Please comment on what God reveals to about “let your hands be strong”. I know we can learn from one another

  2. Rachel AnneDwyer says:

    Gods word doesn’t change… what he says to one generation he says to the next- render true judgements, show kindness and mercy to one another… in this changing and anxiety ridden society I live in I can bank on the words and statutes of my God… he is a good good father ♥️

  3. Kari Villarreal says:

    I have been fighting for cereal crumbs from underneath the kids’ table and this reading and devotional today helped confirm what the Lord has been speaking to my heart. Going through any religious motions for the sake of checking the box leads our hearts far from His. Lord, help me to walk in true repentance that leads to life abundant and to the feast You have prepared for me. Nothing this world offers me compares.

  4. Angie says:

    Thank you ladies for sharing your beautiful hearts and your worship! As I read my heart says, amen, praise God, and joy rises abundant.

    Together we
    act justly,
    love mercy,
    and walk humbly with our God.

  5. Natasha R says:

    God doesn’t ask for repentance because he wants to punish me. Rather, he wants me to completely and truly lay down my sin so I can freely and lightly walk down the path of salvation. ❤️

  6. Natasha R says:

    God doesn’t ask for repentance because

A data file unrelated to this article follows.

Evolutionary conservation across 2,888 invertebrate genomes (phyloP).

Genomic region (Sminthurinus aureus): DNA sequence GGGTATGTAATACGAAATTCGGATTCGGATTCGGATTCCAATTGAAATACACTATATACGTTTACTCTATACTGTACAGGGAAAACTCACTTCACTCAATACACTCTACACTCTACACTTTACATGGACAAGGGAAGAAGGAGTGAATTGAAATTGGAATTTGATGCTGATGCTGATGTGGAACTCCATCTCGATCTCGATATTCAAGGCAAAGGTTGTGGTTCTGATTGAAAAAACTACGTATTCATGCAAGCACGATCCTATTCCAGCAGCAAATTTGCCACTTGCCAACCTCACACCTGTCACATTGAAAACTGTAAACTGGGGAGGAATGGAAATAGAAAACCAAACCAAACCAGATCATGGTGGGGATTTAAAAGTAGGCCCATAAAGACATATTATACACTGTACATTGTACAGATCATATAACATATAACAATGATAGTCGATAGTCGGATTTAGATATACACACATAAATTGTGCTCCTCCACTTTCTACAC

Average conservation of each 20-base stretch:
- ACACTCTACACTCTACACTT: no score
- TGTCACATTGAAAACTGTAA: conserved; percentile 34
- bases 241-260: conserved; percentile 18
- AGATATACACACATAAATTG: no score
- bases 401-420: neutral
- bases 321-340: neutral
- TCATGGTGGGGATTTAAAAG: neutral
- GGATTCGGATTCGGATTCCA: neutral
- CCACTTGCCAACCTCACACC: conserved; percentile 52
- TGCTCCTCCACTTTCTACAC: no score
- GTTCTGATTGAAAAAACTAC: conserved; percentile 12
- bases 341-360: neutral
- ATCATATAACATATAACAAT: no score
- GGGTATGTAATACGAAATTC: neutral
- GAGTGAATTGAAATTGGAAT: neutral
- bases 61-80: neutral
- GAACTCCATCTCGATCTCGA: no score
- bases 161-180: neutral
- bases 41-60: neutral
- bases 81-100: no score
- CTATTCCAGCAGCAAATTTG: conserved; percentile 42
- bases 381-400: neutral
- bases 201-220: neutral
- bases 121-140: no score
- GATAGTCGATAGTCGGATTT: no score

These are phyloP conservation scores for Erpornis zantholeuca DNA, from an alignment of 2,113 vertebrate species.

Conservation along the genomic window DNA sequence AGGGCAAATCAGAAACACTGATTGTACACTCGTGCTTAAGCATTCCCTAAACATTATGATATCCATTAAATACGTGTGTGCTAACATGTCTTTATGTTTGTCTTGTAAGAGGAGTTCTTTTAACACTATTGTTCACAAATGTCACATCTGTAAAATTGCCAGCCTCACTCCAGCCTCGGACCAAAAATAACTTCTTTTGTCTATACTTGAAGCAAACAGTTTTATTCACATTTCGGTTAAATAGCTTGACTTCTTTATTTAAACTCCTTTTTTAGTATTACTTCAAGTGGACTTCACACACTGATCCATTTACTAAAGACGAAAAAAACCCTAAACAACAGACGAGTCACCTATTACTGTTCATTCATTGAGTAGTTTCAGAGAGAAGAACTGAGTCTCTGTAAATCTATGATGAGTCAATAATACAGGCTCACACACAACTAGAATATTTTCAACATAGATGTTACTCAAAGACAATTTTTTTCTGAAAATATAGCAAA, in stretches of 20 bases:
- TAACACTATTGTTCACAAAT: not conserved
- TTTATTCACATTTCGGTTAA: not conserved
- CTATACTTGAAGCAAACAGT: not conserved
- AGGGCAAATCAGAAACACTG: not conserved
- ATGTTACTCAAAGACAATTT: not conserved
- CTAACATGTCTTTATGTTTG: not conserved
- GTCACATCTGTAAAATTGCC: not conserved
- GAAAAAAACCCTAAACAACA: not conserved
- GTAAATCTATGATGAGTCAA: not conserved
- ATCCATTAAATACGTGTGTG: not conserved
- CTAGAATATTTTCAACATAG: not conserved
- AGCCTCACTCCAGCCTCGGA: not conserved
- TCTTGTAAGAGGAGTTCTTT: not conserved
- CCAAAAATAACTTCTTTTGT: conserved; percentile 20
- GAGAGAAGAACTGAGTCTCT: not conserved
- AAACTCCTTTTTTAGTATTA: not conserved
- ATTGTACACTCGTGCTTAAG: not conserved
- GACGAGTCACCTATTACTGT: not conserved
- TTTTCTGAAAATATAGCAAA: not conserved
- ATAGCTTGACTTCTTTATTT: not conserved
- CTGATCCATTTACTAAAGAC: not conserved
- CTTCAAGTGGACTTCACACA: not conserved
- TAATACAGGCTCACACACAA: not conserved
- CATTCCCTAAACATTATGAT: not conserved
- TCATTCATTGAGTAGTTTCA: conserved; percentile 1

7. Churchmouse says:

    Are there any kinder words spoken by the Lord of Armies than “But Now”? 70 years of exile. A mere remnant returning. Walls in rubble. Temple destroyed. Hope gone. BUT NOW God says He will no longer treat His people as they deserved. BUT NOW God resolves to treat them as His beloved and chosen nation. He will save them. He will bring them back. He will provide peace and prosperity. He no longer desires a physical fast. He desires a fasting of their hearts. He desires a heart change that takes on an attitude of “faithful love and compassion” to all.

    Let us no longer fast food. Let us fast our hearts. And let us do so with a smile on our face and a spring in our step. After all, we serve a BUT NOW God Who is forgiving and merciful and oh so good!

  8. SC says:

    When I saw the transformation of Israelites going from a curse to blessing (v13 to v23), I thought of my family member who has been the heartache of my family for the past 10+ years. It’s been hard, and still is, not to be discouraged and sorrowful when the impact of this person’s actions cast a “burden” and heavy heart to the family.
    Practicing faithful love and genuine compassion, so beautifully put, is incredibly trying and takes a very deliberate moment-by-moment resolution to do so. But I look back and see how God has used this person as a blessing for our family to come closer to one another, and even more importantly, to God himself. I continue to pray that one day, my family member too, will look up to heaven and acknowledge that He is God and experience the empowering, restoring grace of the Father for himself and when he does so, He will add everything unto him. So until His day of exaltation in my family, we press on to show His unwavering, relentless jealousy over our hearts.

  9. Bree Beal says: